Plato also had a blueprint for children’s education, namely that of moulding the future warrior class that would be ever-ready to strike against the foes of the state. This involved tight regulation of children, their minds and upbringing through education. The education envisaged by Plato had both a physical and a spiritual component. In rather gory terms Plato recommends that children of both sexes “must be taken on horseback within the sight of actual war; and provided it can be done safely, they must be brought into battle, and made to taste blood; just as one does with young hounds”. Plato saw children purely as future soldiers or warriors. Their education was to be tailored towards creating a class of professional warriors. A striking vision of society as being in a perpetual state of war mobilisation. The objectives of today’s welfare state and its progressivist ideologues are different but the doctrine of determined enlisting of children to their cause is the same; the warfare today is between welfare state ideology and its counter-narrative.
Plato saw familial feeling, ties and the accompanying loyalties as potential sources of discord among the ruling classes affecting the stability of the state. He says that “each should look upon all as if belonging to one family [i.e., that of the warrior/ruling class]”(cf. the summary of Republic in the Timaeus (18c/d)). This requires, both for Plato and the welfare state, that distinctions between families be erased: “That State and polity come first, and those laws are best, where there is observed as carefully as possible throughout the whole State the old saying that “friends have all things really in common” (Plato, Laws, Book 5, Section 739c). Plato proceeds further with this flattening vision of society, saying: “All men are moulded to be unanimous in the utmost degree in bestowing praise and blame, and they even rejoice and grieve about the same things, and at the same time” (Plato, Laws, 739c). In the same passage Plato advocates the statist ideal of “eradicating from our life everywhere and in every way all that is private and individual”.
This leaves little room for any celebration or acknowledgement of families as the kernel of individual personality formation or the source of morals or code of conduct. It is implicit in such a view that cultural diversity is inimical to social order. What Plato is calling for is social homogeneity, which is what Western child protection tries to achieve by standardising rules for the raising of children and the conduct of family life. So it is not surprising to see a rising pattern of conflict today between Western child protection authorities and immigrant families, or religious or cultural minorities.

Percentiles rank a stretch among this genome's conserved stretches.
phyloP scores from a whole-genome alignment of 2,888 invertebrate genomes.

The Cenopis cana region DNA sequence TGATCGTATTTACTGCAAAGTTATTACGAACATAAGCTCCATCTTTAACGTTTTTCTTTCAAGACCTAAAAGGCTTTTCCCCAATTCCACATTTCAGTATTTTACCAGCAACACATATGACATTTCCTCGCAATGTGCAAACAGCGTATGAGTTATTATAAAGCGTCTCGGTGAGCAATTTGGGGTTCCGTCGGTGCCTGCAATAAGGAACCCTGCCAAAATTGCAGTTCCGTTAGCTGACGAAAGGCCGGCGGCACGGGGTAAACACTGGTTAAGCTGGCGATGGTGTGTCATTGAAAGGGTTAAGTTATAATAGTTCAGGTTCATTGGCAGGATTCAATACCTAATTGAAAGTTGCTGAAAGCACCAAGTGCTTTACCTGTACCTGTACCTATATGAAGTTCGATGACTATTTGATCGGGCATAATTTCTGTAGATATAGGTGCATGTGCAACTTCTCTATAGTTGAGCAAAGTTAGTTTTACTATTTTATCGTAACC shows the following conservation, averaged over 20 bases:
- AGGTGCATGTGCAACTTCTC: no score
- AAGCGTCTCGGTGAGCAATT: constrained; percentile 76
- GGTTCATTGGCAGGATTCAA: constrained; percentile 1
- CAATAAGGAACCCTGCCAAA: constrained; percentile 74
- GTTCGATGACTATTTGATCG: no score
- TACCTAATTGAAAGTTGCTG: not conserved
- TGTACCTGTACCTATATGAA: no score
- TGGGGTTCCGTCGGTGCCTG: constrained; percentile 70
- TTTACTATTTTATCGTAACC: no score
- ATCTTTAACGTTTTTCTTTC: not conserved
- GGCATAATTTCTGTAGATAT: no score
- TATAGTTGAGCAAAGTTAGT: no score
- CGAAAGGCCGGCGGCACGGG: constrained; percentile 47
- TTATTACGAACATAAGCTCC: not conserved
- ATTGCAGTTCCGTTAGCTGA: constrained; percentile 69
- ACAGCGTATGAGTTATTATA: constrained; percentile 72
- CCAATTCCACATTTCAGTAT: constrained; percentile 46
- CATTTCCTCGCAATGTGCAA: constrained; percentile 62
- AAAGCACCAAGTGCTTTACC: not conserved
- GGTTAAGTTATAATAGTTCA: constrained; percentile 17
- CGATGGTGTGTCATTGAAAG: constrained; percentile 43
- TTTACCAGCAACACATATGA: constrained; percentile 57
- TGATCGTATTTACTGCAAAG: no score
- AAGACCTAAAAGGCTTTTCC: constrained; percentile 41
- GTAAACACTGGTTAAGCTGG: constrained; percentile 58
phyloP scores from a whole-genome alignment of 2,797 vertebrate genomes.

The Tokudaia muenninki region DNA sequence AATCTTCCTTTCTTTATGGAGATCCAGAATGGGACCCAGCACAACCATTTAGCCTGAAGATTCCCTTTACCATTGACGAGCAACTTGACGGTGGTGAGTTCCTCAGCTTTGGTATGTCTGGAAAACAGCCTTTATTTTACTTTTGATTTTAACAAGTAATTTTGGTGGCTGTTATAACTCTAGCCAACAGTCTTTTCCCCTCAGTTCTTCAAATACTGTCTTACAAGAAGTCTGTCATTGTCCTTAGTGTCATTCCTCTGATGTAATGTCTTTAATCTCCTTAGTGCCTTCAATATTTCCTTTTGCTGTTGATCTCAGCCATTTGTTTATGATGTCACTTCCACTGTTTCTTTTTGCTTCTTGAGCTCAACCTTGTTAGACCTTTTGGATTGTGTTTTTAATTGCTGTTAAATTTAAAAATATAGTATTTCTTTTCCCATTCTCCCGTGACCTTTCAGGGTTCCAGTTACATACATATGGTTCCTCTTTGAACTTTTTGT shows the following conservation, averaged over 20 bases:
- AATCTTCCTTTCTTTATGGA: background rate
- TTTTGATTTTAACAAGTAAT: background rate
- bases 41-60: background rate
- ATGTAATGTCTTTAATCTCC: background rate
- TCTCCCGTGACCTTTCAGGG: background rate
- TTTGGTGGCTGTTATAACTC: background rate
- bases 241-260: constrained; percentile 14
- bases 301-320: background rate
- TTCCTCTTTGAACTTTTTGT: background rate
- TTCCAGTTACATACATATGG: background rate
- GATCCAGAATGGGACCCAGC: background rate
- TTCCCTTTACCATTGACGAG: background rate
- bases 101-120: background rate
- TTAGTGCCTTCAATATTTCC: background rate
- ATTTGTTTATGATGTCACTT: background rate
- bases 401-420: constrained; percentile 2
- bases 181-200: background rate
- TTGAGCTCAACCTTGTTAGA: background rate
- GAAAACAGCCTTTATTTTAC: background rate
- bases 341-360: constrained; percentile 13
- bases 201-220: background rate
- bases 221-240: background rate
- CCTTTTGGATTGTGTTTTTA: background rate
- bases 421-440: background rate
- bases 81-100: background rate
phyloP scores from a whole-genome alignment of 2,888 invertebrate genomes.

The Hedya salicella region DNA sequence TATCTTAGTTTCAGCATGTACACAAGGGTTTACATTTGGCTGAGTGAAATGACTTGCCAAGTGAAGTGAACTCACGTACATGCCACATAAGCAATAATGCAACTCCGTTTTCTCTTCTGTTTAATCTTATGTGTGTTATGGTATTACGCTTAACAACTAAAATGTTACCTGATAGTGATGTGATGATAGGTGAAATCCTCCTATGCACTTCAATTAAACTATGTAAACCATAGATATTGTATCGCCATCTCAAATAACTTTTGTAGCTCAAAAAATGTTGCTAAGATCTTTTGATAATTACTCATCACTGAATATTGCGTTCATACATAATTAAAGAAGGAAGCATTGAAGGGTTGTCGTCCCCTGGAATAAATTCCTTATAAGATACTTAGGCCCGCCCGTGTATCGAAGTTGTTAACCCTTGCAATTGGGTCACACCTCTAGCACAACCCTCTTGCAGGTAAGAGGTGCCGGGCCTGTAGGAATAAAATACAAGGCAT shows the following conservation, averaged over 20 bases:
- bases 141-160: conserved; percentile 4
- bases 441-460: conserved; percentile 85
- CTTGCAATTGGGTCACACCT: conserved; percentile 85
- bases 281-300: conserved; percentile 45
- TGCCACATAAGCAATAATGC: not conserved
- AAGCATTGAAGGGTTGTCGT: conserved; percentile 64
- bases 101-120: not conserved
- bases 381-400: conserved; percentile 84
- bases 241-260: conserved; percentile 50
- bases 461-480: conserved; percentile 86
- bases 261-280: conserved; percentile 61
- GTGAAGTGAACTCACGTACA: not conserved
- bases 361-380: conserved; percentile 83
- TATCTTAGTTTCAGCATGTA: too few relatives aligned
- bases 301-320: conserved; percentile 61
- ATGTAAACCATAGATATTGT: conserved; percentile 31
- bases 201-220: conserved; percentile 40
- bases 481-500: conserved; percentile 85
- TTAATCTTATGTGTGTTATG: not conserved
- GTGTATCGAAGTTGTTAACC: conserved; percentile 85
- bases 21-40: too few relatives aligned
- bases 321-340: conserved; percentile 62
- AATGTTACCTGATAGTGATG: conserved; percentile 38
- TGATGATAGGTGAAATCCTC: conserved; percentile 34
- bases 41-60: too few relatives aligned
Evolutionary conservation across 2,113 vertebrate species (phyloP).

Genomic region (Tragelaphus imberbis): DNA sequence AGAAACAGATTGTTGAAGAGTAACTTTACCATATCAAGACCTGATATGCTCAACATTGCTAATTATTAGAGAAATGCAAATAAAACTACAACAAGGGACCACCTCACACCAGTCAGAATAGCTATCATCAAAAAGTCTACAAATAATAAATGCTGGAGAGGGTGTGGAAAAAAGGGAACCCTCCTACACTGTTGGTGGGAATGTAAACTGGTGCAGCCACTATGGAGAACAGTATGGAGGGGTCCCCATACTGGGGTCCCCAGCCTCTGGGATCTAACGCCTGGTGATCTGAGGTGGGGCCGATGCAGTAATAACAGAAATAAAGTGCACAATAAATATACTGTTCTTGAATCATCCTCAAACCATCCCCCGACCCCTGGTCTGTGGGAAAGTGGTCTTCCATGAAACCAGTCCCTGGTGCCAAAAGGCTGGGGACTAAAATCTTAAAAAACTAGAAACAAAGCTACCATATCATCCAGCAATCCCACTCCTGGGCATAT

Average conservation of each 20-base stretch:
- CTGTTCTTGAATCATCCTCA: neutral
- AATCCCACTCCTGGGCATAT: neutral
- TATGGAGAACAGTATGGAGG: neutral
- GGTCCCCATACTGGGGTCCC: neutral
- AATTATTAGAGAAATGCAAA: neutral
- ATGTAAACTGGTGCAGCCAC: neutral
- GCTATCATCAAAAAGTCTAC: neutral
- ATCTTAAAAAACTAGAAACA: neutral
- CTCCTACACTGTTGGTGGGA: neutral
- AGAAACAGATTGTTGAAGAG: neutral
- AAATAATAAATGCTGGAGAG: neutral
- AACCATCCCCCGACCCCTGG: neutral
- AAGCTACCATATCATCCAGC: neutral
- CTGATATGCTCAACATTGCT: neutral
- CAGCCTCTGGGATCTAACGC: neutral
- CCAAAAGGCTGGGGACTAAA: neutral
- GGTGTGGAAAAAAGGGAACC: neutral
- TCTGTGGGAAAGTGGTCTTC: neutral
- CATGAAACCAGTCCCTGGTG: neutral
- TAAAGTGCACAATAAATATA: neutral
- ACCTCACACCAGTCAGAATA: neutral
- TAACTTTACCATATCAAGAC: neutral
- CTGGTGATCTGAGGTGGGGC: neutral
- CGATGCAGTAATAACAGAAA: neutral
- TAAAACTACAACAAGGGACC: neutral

Plato in his writings disparaged the role of family in educating children and was often wary of its influence in the formation of the ideal child and imparting the right education. Popper states that according to Plato: “The future of any State depends on the younger generation, and it is therefore madness to allow the minds of children to be moulded by individual taste and force of circumstances.”
Plato’s radical and disruptive view of family merits distinct attention. Once the idea of shared communal property in children and the family has been established, the role and understanding of families is radically different from what might be called the “natural family”. Filial ties are to be subordinated to the state or, at best, tolerated at the mercy of the state. This idea of family as a source of disruption to society and the mistrust of family, especially in its ability to raise “ideal” children, is a leitmotif in modern child-welfare discourse. Though dressed up in flowery language about saving children from the trauma of bad parenting, the ultimate justification of child protection advocates for state intervention in child raising is that if children are not raised in the proper conditions they will grow into unproductive and even dangerous adults, causing social instability and decline. This leaves little room for any flexible approach towards families rearing their children and distinctly calls for a heavy-handed interventionist approach by the state.
Dr Kaustav Bhattacharyya is PhD from Cass Business School, London; he is also an entrepreneur and commentator on Indo-European affairs.